Everyone is sharing their thoughts on the Supreme Court’s recent decision to establish marriage as a right to any two people (regardless of gender). And from the intensity and number of both positive and negative reactions, this certainly does feel like a momentous step in our nation’s history. I wanted to bring together some rambling thoughts I’ve had on this issue and point to some resources that may prove helpful.
1) This is not a simple question.
Should we be against “gay marriage” in the civil arena? In light of developments and where we are now at, many Christians would say “of course!” But it isn’t as easy as that.
On this question I have been moved (in a humane way) by the desire of two people for mutual connection and a permanent relationship, and especially about their need for legal status when it comes to end of life scenarios and other important concerns. Some thought “civil unions” was a way to permit this and yet hold marriage for one man and woman, as it has always been. But that solution no longer is viable, it would seem. For more on this line of thinking (the plight of those who experience same-sex attraction) I strongly recommend Wesley Hill’s book Washed and Waiting: Reflections on Christian Faithfulness and Homosexuality (read my review here).
I have also been keenly aware of just how clear Scripture is on the nature of true marriage and the intent of marriage – to be a picture of Christ and the church. Redefining marriage doesn’t change its nature, it just lessens the idea and makes it more of a bland, pliable entity. Joe Carter explores that angle well in an article for Tabletalk called “Defining Marriage.”
A third consideration has been the futility of legislating morality. I can hold onto a biblical definition of marriage but allow others to have their own opinion – why do we have to force others to live up to Christian values? Additionally, should the church really be focusing so much on political questions? John Piper didn’t think so, and I agreed. Furthermore, focusing clearly on the marriage issue can tend to obscure the Gospel and imply that Christianity is just about morality. This is why I was leery of the Manhattan Declaration. Yet, morality and law do go together, some laws clearly are moral concerns. And encouraging a good society – protecting children and the rights of biological parents, these factors all make this particular issue (gay marriage) one that may very well be worth fighting, just from a pragmatic standpoint.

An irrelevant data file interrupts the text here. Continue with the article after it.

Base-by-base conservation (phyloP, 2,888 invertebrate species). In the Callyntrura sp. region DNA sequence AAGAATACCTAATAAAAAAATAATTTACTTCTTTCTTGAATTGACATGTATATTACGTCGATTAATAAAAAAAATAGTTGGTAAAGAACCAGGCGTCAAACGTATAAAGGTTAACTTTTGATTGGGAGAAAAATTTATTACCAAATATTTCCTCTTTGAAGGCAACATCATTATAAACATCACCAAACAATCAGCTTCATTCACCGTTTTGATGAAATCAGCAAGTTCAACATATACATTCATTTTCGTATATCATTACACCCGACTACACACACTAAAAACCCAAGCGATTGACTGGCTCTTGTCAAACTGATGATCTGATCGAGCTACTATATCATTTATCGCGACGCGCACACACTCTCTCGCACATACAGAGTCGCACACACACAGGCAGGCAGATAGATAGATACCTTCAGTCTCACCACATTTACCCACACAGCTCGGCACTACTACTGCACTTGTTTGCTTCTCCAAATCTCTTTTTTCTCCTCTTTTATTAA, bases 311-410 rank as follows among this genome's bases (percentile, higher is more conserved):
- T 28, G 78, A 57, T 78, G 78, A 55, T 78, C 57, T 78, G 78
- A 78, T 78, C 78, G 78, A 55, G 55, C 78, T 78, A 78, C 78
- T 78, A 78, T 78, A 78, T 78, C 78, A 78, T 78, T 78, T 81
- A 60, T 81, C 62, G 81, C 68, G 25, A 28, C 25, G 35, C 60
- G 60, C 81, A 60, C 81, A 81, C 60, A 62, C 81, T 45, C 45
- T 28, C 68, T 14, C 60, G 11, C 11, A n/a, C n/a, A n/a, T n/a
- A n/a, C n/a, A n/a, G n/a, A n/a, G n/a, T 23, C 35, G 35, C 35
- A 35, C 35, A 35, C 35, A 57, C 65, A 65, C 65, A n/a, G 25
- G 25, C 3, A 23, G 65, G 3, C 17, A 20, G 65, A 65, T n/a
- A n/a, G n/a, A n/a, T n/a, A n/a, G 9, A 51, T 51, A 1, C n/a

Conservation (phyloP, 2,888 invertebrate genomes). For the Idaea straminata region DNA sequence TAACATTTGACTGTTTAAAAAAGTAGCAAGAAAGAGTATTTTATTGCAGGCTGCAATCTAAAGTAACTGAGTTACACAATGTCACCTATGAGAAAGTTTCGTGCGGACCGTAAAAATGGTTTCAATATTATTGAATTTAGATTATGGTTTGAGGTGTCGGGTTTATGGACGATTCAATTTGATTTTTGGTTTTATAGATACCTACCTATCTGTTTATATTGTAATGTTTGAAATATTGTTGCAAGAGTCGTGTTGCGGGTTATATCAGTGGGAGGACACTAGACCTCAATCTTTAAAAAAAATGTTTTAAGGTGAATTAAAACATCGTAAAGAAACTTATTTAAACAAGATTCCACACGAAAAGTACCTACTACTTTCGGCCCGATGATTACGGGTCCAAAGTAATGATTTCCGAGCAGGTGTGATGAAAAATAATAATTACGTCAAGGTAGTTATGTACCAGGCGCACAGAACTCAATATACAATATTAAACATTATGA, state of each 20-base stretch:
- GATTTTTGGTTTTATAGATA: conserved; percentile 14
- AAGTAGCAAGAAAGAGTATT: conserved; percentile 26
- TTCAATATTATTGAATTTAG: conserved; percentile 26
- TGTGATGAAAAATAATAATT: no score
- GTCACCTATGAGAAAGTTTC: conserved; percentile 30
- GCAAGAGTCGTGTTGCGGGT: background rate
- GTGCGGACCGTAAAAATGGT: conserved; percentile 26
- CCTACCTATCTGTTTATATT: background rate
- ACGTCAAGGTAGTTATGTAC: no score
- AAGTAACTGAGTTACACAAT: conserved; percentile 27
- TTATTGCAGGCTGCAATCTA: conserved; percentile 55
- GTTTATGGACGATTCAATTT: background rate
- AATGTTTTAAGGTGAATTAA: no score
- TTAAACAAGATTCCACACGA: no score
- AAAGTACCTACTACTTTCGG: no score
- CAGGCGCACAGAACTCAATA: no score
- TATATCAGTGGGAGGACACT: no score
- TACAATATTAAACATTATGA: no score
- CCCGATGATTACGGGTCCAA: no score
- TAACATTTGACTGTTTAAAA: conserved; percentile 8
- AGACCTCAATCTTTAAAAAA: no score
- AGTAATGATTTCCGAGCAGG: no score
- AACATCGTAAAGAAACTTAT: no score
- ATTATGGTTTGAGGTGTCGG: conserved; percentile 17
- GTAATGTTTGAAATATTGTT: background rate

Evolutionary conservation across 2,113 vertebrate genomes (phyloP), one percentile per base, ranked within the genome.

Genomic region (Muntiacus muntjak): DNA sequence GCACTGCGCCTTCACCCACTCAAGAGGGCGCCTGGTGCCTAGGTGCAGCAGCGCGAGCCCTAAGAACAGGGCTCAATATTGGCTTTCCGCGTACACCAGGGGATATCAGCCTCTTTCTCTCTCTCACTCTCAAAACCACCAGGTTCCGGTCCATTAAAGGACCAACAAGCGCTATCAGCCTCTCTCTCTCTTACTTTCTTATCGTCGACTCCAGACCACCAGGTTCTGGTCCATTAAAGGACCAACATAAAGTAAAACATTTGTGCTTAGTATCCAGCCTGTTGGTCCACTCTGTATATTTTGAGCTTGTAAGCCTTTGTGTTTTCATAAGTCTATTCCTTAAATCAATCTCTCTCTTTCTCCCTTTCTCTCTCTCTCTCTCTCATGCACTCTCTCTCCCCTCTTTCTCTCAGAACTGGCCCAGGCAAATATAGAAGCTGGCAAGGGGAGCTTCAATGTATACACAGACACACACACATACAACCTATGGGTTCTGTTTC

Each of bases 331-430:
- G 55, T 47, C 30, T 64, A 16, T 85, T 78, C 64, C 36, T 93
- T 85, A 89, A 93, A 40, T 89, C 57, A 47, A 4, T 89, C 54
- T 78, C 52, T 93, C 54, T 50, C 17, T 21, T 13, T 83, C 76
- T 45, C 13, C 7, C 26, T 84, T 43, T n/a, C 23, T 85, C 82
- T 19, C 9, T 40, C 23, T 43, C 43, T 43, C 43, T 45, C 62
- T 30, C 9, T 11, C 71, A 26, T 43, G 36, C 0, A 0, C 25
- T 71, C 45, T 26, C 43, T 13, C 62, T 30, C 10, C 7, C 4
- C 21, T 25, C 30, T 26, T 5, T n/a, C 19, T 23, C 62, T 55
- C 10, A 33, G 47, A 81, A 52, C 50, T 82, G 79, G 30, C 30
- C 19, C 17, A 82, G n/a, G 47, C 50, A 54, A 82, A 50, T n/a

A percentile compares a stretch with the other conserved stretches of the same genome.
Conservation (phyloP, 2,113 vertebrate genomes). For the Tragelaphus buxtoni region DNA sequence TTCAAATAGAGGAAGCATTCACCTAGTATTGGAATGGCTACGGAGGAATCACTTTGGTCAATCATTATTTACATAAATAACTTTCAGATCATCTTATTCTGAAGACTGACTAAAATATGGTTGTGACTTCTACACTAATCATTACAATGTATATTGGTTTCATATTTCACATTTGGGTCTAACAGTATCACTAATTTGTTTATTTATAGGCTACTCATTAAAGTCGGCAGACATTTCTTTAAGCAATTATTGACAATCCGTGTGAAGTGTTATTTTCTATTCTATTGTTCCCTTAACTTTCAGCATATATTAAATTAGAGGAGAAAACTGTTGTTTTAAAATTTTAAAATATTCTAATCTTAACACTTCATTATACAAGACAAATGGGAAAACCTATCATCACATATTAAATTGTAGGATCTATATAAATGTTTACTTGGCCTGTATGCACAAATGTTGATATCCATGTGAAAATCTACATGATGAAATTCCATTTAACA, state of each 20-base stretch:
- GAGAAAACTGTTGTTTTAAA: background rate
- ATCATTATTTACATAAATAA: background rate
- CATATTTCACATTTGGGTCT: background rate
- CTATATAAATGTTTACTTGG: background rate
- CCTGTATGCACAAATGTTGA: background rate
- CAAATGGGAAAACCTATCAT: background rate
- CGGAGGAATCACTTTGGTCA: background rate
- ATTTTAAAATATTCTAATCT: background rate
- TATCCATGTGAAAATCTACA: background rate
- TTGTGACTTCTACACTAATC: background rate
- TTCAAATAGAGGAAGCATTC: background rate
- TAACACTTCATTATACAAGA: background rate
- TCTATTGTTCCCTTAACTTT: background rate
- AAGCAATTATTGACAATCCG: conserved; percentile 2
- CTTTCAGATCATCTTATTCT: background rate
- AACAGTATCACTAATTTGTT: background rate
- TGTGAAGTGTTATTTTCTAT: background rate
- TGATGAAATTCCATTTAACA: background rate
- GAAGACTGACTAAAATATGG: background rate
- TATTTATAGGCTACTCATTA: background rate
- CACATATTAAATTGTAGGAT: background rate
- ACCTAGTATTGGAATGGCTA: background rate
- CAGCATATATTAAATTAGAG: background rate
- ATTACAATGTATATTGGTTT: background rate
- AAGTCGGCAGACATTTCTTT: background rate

2) What about America?
Many Christians love America, and to a certain extent I do too. So how should we feel about our nation’s embrace of gay marriage?
Well, I agree with John Piper that we should weep over the “institutionalizing” of sin that it represents. And we should not be afraid of standing up for truth and owning the offense of the Cross.
But in another sense, America has always been a pagan nation. We can certainly pray for God to bless our country, but the direction she is going puts the lie to the commonly held assumption that America somehow deserves God’s blessing. Christians are citizens of a heavenly country, and God used this sociopolitical nation to advance his Church, just as he used other nations in other times. God is doing big things in other places, and we don’t have a corner on Him.
3) How is the Church to respond?
If you don’t click on any link in this post other than this one, that would be fine. Russell Moore’s article in the Washington Post is incredibly helpful with regard to this question: “Why the Church should neither cave nor panic about the decision on gay marriage.” Read that and be encouraged.
As for strategy when it comes to pastors and how they go about marrying heterosexual couples only and avoid legal troubles, I actually think Roger Olson’s proposal is worth considering. Be sure to read his follow up post too.
And of course, we should continue to resist the pressure to reinterpret the Scripture. Kevin DeYoung has given us a very helpful book that clearly explains the arguments being made that try to say the Bible doesn’t forbid homosexual practice. His book addresses the chief arguments and opens up the Scripture in a clear and forthright manner – and is careful to be charitable and loving in its tone. The book is from Crossway and is titled simply What Does the Bible Teach About Homosexuality?
Finally, we should not be surprised if we are misunderstood and hated. Jesus promised this: “If the world hates you, know that it has hated me before it hated you. 19 If you were of the world, the world would love you as its own; but because you are not of the world, but I chose you out of the world, therefore the world hates you.” (John 15:18-19). Persecution is promised: “Through many tribulations we must enter the kingdom of God” (Acts 14:22). A martyr complex will do us no good.
In conclusion, let me just share a link to a post I wrote on the occasion of gay marriage being legal in Minnesota. My comments there apply to today as well: “Marriage, Meaning and Minnesota: How to React to the News that Gay Marriage is Now Legal.”